Direct Analysis

Extraction techniques utilising solvent in direct contact with materials have been discussed in previous articles. You can download the eBook of this series.

The next series of articles will cover extraction techniques that rely on direct analysis of the container closure system/device. If we define direct analysis as an approach in which the extraction of an analyte from a material and/or a solution cannot be separated from the actual analysis, then there are an ever-increasing number of analytical techniques that fit this description. The classical techniques for direct analysis would be infrared and Raman spectroscopy. However, these techniques, whilst very useful, do not alter the material being tested and as such are not carrying out an extraction. These will not be discussed further save for that they could be used non-destructively to identify and quantify extraction solutions, as well as identifying materials so as to assist with the identification of likely extractables.

The direct analysis techniques can be divided into two subgroups:

  1. Those that analyse what is on the surface or a few nm into the material.
  2. Those that facilitate the extraction and analysis of species from within the material being tested.

Liquid Extraction Surface Analysis (LESA)

As the title suggests this is a surface technique where extractables are analysed based on what is present on or near the surface.  The LESA process brings the extraction solvent from a pipette tip into contact with the surface of a sample held in the sample plate of an Advion TriVersa NanoMate. The analyte is extracted from the surface [1]. The solvent is then retracted back into the pipette tip and sprayed through the ESI chip in the normal manner, see Figure 1.  There are a number of advantages and disadvantages to this approach.  The advantages can include:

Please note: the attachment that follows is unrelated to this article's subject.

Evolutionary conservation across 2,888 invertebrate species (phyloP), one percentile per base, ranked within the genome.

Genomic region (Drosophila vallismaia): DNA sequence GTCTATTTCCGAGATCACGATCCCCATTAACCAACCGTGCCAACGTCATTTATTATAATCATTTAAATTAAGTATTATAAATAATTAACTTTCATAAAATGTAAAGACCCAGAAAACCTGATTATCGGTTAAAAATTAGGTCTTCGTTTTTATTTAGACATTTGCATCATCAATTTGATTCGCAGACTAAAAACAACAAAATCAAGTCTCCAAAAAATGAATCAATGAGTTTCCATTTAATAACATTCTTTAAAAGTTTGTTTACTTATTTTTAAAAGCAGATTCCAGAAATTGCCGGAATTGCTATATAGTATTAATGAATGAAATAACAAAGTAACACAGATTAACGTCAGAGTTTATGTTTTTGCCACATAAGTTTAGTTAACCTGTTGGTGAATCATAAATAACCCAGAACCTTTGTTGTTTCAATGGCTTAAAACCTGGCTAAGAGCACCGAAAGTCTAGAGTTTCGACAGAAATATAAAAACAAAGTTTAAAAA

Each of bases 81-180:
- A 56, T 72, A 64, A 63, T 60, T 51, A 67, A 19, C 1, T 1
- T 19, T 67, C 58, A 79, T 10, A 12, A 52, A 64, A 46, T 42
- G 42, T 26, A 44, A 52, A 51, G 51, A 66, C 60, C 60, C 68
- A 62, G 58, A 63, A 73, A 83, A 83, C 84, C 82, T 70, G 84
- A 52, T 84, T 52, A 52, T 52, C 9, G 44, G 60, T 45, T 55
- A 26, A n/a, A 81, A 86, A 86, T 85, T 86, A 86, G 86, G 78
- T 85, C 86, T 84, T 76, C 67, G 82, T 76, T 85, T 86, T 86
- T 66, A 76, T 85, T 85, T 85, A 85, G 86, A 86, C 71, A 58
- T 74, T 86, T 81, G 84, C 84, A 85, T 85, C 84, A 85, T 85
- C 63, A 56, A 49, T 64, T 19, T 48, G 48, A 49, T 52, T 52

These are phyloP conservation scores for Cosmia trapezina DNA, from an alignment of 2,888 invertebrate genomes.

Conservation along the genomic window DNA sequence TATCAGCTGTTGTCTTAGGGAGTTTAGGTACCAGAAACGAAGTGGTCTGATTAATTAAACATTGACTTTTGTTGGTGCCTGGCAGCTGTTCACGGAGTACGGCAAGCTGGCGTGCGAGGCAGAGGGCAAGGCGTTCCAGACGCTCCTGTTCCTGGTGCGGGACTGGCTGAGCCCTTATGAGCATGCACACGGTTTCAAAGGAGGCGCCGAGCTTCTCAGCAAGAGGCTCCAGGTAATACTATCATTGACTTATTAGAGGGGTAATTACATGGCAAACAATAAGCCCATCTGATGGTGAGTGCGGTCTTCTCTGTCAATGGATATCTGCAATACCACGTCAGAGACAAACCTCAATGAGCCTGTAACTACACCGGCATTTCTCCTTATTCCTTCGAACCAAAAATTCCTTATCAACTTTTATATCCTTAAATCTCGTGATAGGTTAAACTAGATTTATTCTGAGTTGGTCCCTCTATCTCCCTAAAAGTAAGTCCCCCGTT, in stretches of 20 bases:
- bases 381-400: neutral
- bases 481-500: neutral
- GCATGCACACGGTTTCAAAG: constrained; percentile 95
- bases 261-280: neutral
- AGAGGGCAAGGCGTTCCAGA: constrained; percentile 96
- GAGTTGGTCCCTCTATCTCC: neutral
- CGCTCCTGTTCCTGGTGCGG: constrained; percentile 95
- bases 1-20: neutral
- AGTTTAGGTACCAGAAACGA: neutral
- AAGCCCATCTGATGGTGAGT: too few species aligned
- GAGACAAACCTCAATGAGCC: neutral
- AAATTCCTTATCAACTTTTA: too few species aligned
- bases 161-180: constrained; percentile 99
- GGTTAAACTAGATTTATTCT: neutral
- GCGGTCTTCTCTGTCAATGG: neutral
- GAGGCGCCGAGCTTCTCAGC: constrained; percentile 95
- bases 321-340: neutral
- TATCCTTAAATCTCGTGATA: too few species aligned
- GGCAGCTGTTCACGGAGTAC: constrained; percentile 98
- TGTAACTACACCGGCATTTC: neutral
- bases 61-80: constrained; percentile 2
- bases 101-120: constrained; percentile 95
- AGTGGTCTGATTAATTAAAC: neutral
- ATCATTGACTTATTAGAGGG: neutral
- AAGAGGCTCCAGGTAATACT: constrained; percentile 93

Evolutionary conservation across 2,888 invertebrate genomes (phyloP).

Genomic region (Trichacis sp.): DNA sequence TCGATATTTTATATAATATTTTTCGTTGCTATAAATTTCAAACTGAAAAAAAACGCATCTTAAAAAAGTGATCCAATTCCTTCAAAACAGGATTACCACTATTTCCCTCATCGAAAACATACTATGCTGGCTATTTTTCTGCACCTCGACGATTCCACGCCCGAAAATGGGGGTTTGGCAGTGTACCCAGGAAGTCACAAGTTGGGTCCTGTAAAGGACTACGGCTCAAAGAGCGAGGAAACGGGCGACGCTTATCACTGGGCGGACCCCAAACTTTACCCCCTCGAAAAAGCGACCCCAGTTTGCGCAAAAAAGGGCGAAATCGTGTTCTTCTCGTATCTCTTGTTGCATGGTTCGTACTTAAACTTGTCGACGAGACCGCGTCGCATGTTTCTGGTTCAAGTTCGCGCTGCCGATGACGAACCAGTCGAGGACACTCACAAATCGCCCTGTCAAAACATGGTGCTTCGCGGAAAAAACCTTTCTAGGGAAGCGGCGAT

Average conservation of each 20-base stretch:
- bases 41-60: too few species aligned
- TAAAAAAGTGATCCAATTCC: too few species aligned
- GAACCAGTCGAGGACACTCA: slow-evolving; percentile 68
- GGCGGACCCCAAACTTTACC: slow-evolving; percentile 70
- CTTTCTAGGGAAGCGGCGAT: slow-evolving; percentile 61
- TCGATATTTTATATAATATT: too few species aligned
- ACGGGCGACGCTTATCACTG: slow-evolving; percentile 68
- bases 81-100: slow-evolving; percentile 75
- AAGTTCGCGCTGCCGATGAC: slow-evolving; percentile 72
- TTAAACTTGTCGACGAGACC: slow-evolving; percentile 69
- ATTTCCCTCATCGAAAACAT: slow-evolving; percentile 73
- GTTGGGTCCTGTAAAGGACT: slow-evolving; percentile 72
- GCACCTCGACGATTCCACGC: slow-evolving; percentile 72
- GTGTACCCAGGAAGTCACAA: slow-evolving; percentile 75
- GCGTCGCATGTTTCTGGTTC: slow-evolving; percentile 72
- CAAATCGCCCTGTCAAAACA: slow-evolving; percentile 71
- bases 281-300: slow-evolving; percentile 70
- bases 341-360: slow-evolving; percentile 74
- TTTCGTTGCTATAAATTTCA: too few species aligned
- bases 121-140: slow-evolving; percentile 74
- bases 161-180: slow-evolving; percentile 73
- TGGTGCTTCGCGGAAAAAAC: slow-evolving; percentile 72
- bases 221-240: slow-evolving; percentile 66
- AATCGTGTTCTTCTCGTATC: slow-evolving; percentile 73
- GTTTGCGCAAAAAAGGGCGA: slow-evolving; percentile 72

• Mapping of a surface of a material can be accomplished by taking the analysis at numerous points and producing an extractable map. This could help identify defects.
  • By having and using a very small sample volume high sensitivity can be achieved.
  • Extraction and analysis can be very fast.
  • Could be used as a rapid confirmatory tool.

The disadvantages can include:

  • It may need to be assumed that the surface is homogeneous.
  • Complex solutions may be produced as there is no separation and so an idea of what could be present would be needed.

As with all extraction techniques, it is important to decide on what questions the study is trying to answer and choose the most appropriate extraction technique.



Figure 1 The LESA process (schematic[2])


[1]  V. Kertesz and G.J. Van Berkel, Journal of Mass Spectrometry, 2010, 45, 3, 252

[2]  A Feilden., Update on Undertaking Extractable and Leachable testing ISBN 978-1-84735-455-6